Oprah Winfrey kicked off one of her last-ever national talk shows on Tuesday with hugs from Tom Hanks, Tom Cruise and Madonna in a packed Chicago arena. Instead, he shows up unannounced at some minor comedy club in New York or New Jersey, and inserts himself into that night's lineup. Having spent a decade making a celebrated "show about nothing", he could easily afford to just do nothing now. But he prefers - or feels compelled - to keep honing his act, trying a new line here, shaving a word off an old one there, analysing the audience's laughter: Aren't cows outside a lot of the time?
But in his best lines, buffed to a perfect shine, extreme professionalism crosses over into a kind of absurdist Zen - and that takes work. He has just posed for pictures in one of his trademark designer suits, but now he's back in dark jeans, a sweatshirt and blue-and-green sneakers, his tall frame slouched in a tatty armchair. A lot of times, you could play me just the laughs from my set and I could tell you, from the laugh, what the joke was.
They didn't want to move to Florida, but they're in their 60s, and that's the law. But I've said it many times: They get excited in the beginning, but they can't lie to me. They cannot lie to me. I'm going to find out.
There was the documentary Comedian ; and there was 's Bee Movie , a modest box-office success, which Seinfeld co-wrote and produced, and in which he voiced the lead role of a bee outraged to learn that humans are stealing honey.
But even as he promoted it, he was ruling out the possibility of a Hollywood producing career. Advertisement These days, an alternative possibility is beginning to suggest itself: His latest creation, a web series entitled Comedians in Cars Getting Coffee , has frequent moments of brilliance, but it's not even a show about nothing; it's barely a show at all.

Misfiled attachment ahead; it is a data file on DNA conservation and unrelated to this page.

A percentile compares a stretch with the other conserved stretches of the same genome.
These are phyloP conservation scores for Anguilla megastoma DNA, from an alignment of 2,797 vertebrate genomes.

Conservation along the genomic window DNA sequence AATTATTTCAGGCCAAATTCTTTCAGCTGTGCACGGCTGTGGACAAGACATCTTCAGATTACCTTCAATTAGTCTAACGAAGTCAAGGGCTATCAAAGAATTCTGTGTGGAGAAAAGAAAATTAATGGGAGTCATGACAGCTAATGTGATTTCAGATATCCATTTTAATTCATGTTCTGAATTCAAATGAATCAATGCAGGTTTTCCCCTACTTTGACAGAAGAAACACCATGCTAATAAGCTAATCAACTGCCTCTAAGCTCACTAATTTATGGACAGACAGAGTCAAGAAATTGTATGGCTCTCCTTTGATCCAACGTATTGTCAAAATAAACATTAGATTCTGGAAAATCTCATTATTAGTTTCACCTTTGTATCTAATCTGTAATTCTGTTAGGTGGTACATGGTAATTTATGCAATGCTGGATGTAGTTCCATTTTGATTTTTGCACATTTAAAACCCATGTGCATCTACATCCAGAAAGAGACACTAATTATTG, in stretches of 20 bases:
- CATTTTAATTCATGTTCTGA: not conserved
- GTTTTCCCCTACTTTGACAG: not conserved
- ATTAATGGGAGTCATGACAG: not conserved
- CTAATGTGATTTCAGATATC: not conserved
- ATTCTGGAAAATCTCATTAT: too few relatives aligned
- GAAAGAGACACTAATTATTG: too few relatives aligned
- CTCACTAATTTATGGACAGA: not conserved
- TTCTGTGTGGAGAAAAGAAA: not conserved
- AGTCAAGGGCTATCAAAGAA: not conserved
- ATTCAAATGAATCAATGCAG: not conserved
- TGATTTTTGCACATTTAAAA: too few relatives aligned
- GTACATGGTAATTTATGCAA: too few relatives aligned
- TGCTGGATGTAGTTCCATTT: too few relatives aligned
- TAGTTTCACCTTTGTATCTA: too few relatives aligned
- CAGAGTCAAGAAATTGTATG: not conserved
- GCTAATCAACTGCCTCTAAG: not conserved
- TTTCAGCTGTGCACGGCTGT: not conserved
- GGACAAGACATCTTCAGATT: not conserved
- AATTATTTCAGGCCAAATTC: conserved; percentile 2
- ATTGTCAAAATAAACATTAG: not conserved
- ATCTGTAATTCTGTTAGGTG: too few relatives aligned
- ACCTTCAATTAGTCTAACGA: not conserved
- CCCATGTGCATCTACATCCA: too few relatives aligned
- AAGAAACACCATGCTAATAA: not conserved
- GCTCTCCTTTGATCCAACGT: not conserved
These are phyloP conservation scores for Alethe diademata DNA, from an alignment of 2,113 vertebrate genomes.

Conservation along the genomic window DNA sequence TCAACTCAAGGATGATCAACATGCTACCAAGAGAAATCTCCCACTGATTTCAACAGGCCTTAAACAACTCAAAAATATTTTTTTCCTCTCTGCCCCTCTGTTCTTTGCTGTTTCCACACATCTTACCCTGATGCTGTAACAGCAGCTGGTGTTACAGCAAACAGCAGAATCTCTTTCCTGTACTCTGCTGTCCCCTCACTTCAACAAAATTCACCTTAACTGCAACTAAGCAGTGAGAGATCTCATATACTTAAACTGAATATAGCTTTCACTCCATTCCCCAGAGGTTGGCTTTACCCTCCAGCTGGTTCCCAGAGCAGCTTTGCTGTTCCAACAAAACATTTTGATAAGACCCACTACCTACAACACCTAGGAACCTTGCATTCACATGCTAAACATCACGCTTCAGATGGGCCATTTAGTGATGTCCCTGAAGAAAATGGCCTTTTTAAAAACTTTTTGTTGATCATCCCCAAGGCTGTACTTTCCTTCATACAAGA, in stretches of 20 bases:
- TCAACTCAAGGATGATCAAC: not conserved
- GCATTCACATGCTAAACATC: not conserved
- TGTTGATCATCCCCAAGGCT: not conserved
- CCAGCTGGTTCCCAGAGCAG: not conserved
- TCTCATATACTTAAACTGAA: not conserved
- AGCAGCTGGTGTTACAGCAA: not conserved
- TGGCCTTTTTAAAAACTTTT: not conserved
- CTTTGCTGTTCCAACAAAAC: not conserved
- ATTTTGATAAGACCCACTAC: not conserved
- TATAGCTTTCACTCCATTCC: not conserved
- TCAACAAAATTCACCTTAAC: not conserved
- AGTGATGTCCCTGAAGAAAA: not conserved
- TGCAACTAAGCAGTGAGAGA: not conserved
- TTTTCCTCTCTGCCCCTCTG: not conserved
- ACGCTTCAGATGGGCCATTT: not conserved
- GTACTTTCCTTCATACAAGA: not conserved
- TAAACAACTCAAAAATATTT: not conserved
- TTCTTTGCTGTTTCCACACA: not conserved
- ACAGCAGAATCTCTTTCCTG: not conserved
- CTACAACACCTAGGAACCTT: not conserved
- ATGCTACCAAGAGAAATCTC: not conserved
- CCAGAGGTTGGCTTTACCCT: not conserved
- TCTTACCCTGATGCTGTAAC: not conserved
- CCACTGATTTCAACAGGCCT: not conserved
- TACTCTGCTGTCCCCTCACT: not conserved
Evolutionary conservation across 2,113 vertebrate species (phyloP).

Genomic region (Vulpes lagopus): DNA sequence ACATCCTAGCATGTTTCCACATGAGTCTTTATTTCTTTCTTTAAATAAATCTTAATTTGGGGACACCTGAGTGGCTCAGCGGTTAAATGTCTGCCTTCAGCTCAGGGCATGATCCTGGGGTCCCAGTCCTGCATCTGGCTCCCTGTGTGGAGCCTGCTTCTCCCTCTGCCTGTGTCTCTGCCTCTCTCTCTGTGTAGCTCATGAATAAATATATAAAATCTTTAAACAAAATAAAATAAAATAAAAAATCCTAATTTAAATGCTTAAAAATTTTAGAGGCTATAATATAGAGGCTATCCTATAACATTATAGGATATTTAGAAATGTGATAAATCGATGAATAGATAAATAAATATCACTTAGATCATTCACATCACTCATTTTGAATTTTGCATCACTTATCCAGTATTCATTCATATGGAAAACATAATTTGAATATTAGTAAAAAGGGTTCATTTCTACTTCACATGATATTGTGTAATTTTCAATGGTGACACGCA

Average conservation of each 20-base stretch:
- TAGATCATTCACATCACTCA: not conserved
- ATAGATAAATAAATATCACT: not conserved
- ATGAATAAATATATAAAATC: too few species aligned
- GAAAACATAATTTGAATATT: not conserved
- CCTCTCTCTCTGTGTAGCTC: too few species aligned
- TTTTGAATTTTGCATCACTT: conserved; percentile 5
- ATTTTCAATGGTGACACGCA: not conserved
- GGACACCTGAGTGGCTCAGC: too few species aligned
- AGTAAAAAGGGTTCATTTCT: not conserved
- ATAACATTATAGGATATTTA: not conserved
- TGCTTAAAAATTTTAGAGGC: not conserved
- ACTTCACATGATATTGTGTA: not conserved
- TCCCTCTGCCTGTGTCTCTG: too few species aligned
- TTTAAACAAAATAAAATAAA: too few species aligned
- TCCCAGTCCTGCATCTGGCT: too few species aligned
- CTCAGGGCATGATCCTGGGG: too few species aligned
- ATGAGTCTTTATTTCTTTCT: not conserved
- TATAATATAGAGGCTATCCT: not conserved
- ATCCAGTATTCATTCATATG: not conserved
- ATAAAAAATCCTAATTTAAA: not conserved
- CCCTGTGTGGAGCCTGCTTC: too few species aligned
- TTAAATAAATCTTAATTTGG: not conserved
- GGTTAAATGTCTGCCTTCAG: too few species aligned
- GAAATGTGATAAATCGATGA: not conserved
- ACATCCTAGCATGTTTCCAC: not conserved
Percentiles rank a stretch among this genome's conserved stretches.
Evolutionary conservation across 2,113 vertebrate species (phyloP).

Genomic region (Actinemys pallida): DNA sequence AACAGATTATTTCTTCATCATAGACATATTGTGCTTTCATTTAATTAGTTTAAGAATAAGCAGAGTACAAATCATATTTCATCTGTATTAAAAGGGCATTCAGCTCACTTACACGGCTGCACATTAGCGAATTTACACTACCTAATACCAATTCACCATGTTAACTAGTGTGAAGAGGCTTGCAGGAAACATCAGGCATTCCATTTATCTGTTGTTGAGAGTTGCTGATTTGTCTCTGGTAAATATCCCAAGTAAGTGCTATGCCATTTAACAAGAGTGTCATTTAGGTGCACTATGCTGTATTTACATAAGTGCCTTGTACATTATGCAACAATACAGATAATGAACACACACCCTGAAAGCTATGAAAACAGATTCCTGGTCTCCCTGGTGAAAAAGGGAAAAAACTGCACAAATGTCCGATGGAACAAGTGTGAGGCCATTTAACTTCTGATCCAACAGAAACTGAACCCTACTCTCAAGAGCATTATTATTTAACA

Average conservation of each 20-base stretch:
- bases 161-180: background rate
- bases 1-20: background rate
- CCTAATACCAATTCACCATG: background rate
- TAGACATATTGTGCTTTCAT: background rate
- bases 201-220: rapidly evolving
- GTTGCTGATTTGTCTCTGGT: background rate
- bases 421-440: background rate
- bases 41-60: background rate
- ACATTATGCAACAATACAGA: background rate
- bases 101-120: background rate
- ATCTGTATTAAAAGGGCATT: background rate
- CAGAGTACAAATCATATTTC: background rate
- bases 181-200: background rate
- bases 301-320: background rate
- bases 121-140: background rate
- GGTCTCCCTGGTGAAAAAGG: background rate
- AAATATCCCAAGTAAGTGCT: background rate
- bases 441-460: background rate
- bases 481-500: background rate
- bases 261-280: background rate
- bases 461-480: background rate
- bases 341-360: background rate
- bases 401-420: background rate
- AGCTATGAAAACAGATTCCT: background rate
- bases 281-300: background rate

In each of the episodes, which vary in length, Seinfeld collects a fellow comedian in a different vintage car Chris Rock, Larry David, Mel Brooks and Ricky Gervais are among the participants ; they then drive to a diner or cafe, drink coffee and talk. But apart from that, the analysis isn't unfair. What's strange is how well the idea works.
It's literally getting in a car. The format doesn't allow for audience-tested Seinfeld one-liners, so much of the pleasure comes from the other comedians' contributions. One of the best episodes largely involves Mel Brooks eating pastrami in Carl Reiner's living room and retelling old jokes: Put it under his head! Rewatching the show today is a curious experience. The haircuts are terrible, obviously. But the much-hyped focus on "nothing" - on overblown conflicts with doormen, restaurateurs and so on - feels familiar: The latter's success fuelled yet another theory about Seinfeld's posts career: What stands out, in those old Seinfelds, is the weird callousness: When George's fiancee dies, poisoned by the glue in the cheap wedding invitations he'd insisted on buying, his pure relief is certainly funny, and in keeping with the famous motto of the show's writers: The real-life Seinfeld has little time for this kind of analysis, professing zero interest in capturing zeitgeists, or in the postmodern themes that academics love identifying in his work.
He even claims, semi-convincingly, not to know what people meant when they called the sitcom "meta": Could you define it for me?
Baseball players don't think: To drop it to do something else? I just don't get that. But a person who defends themselves through aikido or tai chi? You've already got a better foundation than someone who's bringing up something that does not need to be discussed.